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Sheriff’s Office says helicopters not flying more than usual


Local residents on Facebook – specifically, followers of the increasingly popular “Vero Beach Eyes and Ears Neighborhood Cyber Watch” page – might’ve noticed a growing buzz about more frequent sightings of Sheriff’s Office helicopters patrolling the county.

But is there really more of a chopper buzz in the air?

“It’s probably more perception than anything else,” said Lt. Lonnie Rich, head of the Sheriff’s Special Operations Section, which includes the Aviation Unit. “I monitor the hours, and we’re at 10 to 14 hours of flight time per week, unless we’re called out to assist road patrols.

“That hasn’t changed in the six months that I’ve been in charge here.”

Rich said any increase in reported sightings by residents likely can be attributed to the times of day the sheriff’s helicopters patrol the county, usually during the evening rush hour, when more people are outdoors or on the road.

The helicopters also can be seen and heard throughout the day when they’re called out to assist road patrols during traffic stops gone wrong, high-speed chases, pursuit of fleeing suspects and other situations when an eye in the sky is needed.

In addition, the Aviation Unit, which Rich said was launched in the mid-1990s by former sheriff Gary Wheeler, occasionally responds to nautical emergencies, such as stranded, capsized or sinking boats in the ocean, lagoon and other local bodies of water, as well as lost swimmers.

“There are often times when they’re up for 15 or 20 minutes, then back down,” Rich said. “They could go up five or six times in a day, depending on what’s happening, but they’re flying for a total of only two hours.”

Many of the Facebook posts, though, report sightings of a sheriff’s chopper at night, often between 10 p.m. and midnight, prompting the residents to wonder if a crime has been committed and a suspect is still at large in their neighborhoods.

Sometimes, Rich said, those night flights are in response to possible criminal activity. Many times, however – particularly during the summer months – they’re part of normal, once-per-day sky patrols that were postponed because of bad weather.

“This time of year, we get a lot of late-afternoon and early-evening thunderstorms, and they can’t go up when there’s rain and lightning, so we push it back until later in the night,” Rich said. “The pilots are very safety-conscious, and they’re aware of the weather conditions at all times.”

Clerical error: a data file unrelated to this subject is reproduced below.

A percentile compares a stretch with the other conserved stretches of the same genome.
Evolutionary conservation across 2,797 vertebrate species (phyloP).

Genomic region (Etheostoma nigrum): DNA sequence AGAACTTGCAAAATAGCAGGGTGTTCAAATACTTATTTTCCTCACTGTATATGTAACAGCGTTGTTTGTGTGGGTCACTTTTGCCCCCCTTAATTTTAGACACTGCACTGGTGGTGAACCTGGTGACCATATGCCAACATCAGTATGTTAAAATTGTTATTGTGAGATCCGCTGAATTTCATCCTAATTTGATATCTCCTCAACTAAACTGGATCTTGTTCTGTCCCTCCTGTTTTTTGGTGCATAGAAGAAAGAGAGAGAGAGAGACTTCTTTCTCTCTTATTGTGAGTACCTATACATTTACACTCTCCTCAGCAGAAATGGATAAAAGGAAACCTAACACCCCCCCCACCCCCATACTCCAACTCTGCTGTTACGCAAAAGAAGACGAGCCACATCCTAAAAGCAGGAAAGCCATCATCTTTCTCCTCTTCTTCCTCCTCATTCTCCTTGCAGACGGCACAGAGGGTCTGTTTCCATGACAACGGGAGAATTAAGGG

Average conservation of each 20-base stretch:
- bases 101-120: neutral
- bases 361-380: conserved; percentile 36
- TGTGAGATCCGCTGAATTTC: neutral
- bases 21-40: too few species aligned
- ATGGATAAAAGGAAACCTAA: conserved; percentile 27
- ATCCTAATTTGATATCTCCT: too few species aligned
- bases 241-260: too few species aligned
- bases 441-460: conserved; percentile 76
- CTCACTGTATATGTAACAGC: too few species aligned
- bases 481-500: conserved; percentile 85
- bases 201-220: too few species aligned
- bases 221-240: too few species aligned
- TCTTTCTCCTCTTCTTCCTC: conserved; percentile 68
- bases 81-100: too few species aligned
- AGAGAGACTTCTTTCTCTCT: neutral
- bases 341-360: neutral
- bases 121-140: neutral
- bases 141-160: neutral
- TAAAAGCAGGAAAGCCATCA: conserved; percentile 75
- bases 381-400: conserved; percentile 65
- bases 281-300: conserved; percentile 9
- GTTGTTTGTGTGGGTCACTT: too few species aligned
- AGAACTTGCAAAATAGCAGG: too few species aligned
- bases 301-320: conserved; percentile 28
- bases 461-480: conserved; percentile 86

When flying at night, the crew is equipped with night-vision technology, which explains why residents see the helicopters patrolling without a spotlight.

As for where the helicopters patrol, that’s up to the pilots, who Rich said each have “areas they like to frequent,” though their routes usually take them over the barrier island, Interstate 95, and both ends of the county.

“A lot also depends on intelligence we’ve gathered, complaints from the public, requests from road patrols and crime activity,” Rich said. “If they’re up there for two hours, they can cover a lot of ground.”

The Sheriff’s Office operates three helicopters and has five pilots, including one who recently joined the unit and still is “becoming familiar with our aircraft, learning how to operate their systems and qualifying for night-vision flights,” Rich said. “It takes time and experience.”

He said it can take up to three years for pilots to get all the Federal Aviation Administration certifications needed to do the job. The unit also includes a deputized maintenance director and a civilian aviation mechanic.

The choppers are parked at a hangar at the Sheriff’s Office campus – located on 41st Street, just east of 43rd Avenue – which is equipped with a lighted heliport.

Rich said it is “incredibly rare” for the unit to have more than one helicopter in the air, adding “we don’t normally have pilots available to fly two at a time.”